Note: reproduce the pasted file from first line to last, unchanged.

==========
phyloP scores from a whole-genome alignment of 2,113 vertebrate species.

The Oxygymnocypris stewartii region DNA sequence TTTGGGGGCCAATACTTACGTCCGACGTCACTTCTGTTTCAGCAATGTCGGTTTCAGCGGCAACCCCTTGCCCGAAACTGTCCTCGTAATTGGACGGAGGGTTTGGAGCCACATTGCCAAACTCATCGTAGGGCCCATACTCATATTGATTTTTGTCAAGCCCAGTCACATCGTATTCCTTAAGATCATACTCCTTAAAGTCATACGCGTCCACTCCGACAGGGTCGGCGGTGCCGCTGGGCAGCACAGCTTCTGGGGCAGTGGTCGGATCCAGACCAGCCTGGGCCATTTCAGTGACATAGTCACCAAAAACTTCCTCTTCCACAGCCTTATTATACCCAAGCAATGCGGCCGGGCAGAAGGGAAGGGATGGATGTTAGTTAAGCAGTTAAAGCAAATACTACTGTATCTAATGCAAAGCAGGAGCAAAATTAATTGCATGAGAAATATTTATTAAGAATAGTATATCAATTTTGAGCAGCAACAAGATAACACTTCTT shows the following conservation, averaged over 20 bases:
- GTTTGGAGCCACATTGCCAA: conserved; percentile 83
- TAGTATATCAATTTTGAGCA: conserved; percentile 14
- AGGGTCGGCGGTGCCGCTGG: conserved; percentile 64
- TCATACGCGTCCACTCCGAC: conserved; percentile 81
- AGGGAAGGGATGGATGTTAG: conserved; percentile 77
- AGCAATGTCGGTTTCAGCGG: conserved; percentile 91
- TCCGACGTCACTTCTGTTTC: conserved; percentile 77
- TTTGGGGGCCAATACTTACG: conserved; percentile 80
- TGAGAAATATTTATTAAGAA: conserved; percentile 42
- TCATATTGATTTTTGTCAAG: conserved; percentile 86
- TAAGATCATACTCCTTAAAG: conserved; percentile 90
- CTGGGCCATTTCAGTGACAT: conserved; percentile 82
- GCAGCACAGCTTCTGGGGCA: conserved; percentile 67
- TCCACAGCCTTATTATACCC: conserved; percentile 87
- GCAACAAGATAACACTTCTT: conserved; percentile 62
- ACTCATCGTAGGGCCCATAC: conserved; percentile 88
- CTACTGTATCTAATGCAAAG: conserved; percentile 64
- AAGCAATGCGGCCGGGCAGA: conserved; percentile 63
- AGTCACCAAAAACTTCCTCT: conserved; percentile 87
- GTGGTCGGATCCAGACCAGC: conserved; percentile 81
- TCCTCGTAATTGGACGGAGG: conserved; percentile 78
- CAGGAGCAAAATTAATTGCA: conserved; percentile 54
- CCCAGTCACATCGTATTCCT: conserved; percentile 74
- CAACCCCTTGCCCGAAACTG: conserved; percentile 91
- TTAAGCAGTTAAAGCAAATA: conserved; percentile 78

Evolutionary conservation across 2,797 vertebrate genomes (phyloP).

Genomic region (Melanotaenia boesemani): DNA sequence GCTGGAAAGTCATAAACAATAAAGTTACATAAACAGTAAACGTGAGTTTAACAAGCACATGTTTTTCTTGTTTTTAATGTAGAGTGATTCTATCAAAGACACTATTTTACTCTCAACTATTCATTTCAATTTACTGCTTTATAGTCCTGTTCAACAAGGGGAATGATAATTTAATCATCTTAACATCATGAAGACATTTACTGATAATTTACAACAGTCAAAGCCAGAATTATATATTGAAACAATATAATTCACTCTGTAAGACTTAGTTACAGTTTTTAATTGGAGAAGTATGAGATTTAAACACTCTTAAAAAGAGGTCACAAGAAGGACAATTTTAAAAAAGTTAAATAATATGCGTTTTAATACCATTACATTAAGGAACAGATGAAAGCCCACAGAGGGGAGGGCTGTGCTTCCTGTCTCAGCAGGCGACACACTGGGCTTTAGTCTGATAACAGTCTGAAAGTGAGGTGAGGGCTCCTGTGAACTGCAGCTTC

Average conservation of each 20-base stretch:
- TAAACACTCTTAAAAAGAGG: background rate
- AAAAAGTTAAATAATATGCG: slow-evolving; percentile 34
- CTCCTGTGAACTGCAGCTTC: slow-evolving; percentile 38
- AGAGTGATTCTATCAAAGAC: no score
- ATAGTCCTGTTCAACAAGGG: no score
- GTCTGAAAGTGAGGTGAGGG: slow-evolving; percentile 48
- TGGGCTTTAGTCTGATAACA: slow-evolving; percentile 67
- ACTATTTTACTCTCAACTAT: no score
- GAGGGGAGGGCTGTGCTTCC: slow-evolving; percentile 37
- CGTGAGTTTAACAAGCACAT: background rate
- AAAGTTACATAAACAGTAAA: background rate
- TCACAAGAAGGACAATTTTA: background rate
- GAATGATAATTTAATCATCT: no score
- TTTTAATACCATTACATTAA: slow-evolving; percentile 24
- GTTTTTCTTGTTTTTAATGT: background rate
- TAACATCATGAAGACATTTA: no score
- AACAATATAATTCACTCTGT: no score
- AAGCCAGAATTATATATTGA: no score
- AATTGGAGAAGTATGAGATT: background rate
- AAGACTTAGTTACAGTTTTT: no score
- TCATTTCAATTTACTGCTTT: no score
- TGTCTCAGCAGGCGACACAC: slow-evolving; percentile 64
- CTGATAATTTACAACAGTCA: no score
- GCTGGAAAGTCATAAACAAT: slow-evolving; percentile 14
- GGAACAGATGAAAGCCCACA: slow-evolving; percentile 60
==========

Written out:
phyloP scores from a whole-genome alignment of 2,113 vertebrate species.

The Oxygymnocypris stewartii region DNA sequence TTTGGGGGCCAATACTTACGTCCGACGTCACTTCTGTTTCAGCAATGTCGGTTTCAGCGGCAACCCCTTGCCCGAAACTGTCCTCGTAATTGGACGGAGGGTTTGGAGCCACATTGCCAAACTCATCGTAGGGCCCATACTCATATTGATTTTTGTCAAGCCCAGTCACATCGTATTCCTTAAGATCATACTCCTTAAAGTCATACGCGTCCACTCCGACAGGGTCGGCGGTGCCGCTGGGCAGCACAGCTTCTGGGGCAGTGGTCGGATCCAGACCAGCCTGGGCCATTTCAGTGACATAGTCACCAAAAACTTCCTCTTCCACAGCCTTATTATACCCAAGCAATGCGGCCGGGCAGAAGGGAAGGGATGGATGTTAGTTAAGCAGTTAAAGCAAATACTACTGTATCTAATGCAAAGCAGGAGCAAAATTAATTGCATGAGAAATATTTATTAAGAATAGTATATCAATTTTGAGCAGCAACAAGATAACACTTCTT shows the following conservation, averaged over 20 bases:
- GTTTGGAGCCACATTGCCAA: conserved; percentile 83
- TAGTATATCAATTTTGAGCA: conserved; percentile 14
- AGGGTCGGCGGTGCCGCTGG: conserved; percentile 64
- TCATACGCGTCCACTCCGAC: conserved; percentile 81
- AGGGAAGGGATGGATGTTAG: conserved; percentile 77
- AGCAATGTCGGTTTCAGCGG: conserved; percentile 91
- TCCGACGTCACTTCTGTTTC: conserved; percentile 77
- TTTGGGGGCCAATACTTACG: conserved; percentile 80
- TGAGAAATATTTATTAAGAA: conserved; percentile 42
- TCATATTGATTTTTGTCAAG: conserved; percentile 86
- TAAGATCATACTCCTTAAAG: conserved; percentile 90
- CTGGGCCATTTCAGTGACAT: conserved; percentile 82
- GCAGCACAGCTTCTGGGGCA: conserved; percentile 67
- TCCACAGCCTTATTATACCC: conserved; percentile 87
- GCAACAAGATAACACTTCTT: conserved; percentile 62
- ACTCATCGTAGGGCCCATAC: conserved; percentile 88
- CTACTGTATCTAATGCAAAG: conserved; percentile 64
- AAGCAATGCGGCCGGGCAGA: conserved; percentile 63
- AGTCACCAAAAACTTCCTCT: conserved; percentile 87
- GTGGTCGGATCCAGACCAGC: conserved; percentile 81
- TCCTCGTAATTGGACGGAGG: conserved; percentile 78
- CAGGAGCAAAATTAATTGCA: conserved; percentile 54
- CCCAGTCACATCGTATTCCT: conserved; percentile 74
- CAACCCCTTGCCCGAAACTG: conserved; percentile 91
- TTAAGCAGTTAAAGCAAATA: conserved; percentile 78

Evolutionary conservation across 2,797 vertebrate genomes (phyloP).

Genomic region (Melanotaenia boesemani): DNA sequence GCTGGAAAGTCATAAACAATAAAGTTACATAAACAGTAAACGTGAGTTTAACAAGCACATGTTTTTCTTGTTTTTAATGTAGAGTGATTCTATCAAAGACACTATTTTACTCTCAACTATTCATTTCAATTTACTGCTTTATAGTCCTGTTCAACAAGGGGAATGATAATTTAATCATCTTAACATCATGAAGACATTTACTGATAATTTACAACAGTCAAAGCCAGAATTATATATTGAAACAATATAATTCACTCTGTAAGACTTAGTTACAGTTTTTAATTGGAGAAGTATGAGATTTAAACACTCTTAAAAAGAGGTCACAAGAAGGACAATTTTAAAAAAGTTAAATAATATGCGTTTTAATACCATTACATTAAGGAACAGATGAAAGCCCACAGAGGGGAGGGCTGTGCTTCCTGTCTCAGCAGGCGACACACTGGGCTTTAGTCTGATAACAGTCTGAAAGTGAGGTGAGGGCTCCTGTGAACTGCAGCTTC

Average conservation of each 20-base stretch:
- TAAACACTCTTAAAAAGAGG: background rate
- AAAAAGTTAAATAATATGCG: slow-evolving; percentile 34
- CTCCTGTGAACTGCAGCTTC: slow-evolving; percentile 38
- AGAGTGATTCTATCAAAGAC: no score
- ATAGTCCTGTTCAACAAGGG: no score
- GTCTGAAAGTGAGGTGAGGG: slow-evolving; percentile 48
- TGGGCTTTAGTCTGATAACA: slow-evolving; percentile 67
- ACTATTTTACTCTCAACTAT: no score
- GAGGGGAGGGCTGTGCTTCC: slow-evolving; percentile 37
- CGTGAGTTTAACAAGCACAT: background rate
- AAAGTTACATAAACAGTAAA: background rate
- TCACAAGAAGGACAATTTTA: background rate
- GAATGATAATTTAATCATCT: no score
- TTTTAATACCATTACATTAA: slow-evolving; percentile 24
- GTTTTTCTTGTTTTTAATGT: background rate
- TAACATCATGAAGACATTTA: no score
- AACAATATAATTCACTCTGT: no score
- AAGCCAGAATTATATATTGA: no score
- AATTGGAGAAGTATGAGATT: background rate
- AAGACTTAGTTACAGTTTTT: no score
- TCATTTCAATTTACTGCTTT: no score
- TGTCTCAGCAGGCGACACAC: slow-evolving; percentile 64
- CTGATAATTTACAACAGTCA: no score
- GCTGGAAAGTCATAAACAAT: slow-evolving; percentile 14
- GGAACAGATGAAAGCCCACA: slow-evolving; percentile 60